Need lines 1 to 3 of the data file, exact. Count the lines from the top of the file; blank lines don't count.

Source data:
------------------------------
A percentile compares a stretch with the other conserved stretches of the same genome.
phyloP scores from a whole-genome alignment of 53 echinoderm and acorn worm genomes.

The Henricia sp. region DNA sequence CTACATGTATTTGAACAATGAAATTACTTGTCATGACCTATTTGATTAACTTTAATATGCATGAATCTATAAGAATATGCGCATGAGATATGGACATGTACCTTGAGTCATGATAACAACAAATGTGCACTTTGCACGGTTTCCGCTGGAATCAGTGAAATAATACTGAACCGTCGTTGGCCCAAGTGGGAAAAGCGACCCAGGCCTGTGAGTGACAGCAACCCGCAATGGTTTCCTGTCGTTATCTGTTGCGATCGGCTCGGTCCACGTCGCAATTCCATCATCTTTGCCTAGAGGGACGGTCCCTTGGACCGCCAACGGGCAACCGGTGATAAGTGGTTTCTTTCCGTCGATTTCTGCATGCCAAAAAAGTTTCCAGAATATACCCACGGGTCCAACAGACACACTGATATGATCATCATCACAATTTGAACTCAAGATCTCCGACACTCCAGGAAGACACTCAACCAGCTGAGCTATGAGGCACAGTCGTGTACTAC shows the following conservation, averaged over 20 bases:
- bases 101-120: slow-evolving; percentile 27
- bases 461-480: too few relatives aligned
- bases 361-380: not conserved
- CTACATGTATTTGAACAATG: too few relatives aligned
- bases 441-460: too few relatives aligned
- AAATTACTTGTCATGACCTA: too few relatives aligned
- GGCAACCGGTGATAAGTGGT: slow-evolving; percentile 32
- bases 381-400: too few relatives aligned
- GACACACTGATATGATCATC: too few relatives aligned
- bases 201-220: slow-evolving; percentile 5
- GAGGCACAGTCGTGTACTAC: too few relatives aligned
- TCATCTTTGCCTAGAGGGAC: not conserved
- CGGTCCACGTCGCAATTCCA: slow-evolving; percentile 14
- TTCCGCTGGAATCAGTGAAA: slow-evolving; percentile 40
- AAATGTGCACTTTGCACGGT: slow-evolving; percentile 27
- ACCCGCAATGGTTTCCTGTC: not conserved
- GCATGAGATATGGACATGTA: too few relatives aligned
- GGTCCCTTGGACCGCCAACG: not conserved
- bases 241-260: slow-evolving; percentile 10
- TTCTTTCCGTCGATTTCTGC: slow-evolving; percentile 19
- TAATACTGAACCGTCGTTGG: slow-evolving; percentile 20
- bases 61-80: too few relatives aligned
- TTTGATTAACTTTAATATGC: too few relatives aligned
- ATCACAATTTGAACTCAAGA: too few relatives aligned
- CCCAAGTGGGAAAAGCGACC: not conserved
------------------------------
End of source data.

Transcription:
A percentile compares a stretch with the other conserved stretches of the same genome.
phyloP scores from a whole-genome alignment of 53 echinoderm and acorn worm genomes.

The Henricia sp. region DNA sequence CTACATGTATTTGAACAATGAAATTACTTGTCATGACCTATTTGATTAACTTTAATATGCATGAATCTATAAGAATATGCGCATGAGATATGGACATGTACCTTGAGTCATGATAACAACAAATGTGCACTTTGCACGGTTTCCGCTGGAATCAGTGAAATAATACTGAACCGTCGTTGGCCCAAGTGGGAAAAGCGACCCAGGCCTGTGAGTGACAGCAACCCGCAATGGTTTCCTGTCGTTATCTGTTGCGATCGGCTCGGTCCACGTCGCAATTCCATCATCTTTGCCTAGAGGGACGGTCCCTTGGACCGCCAACGGGCAACCGGTGATAAGTGGTTTCTTTCCGTCGATTTCTGCATGCCAAAAAAGTTTCCAGAATATACCCACGGGTCCAACAGACACACTGATATGATCATCATCACAATTTGAACTCAAGATCTCCGACACTCCAGGAAGACACTCAACCAGCTGAGCTATGAGGCACAGTCGTGTACTAC shows the following conservation, averaged over 20 bases: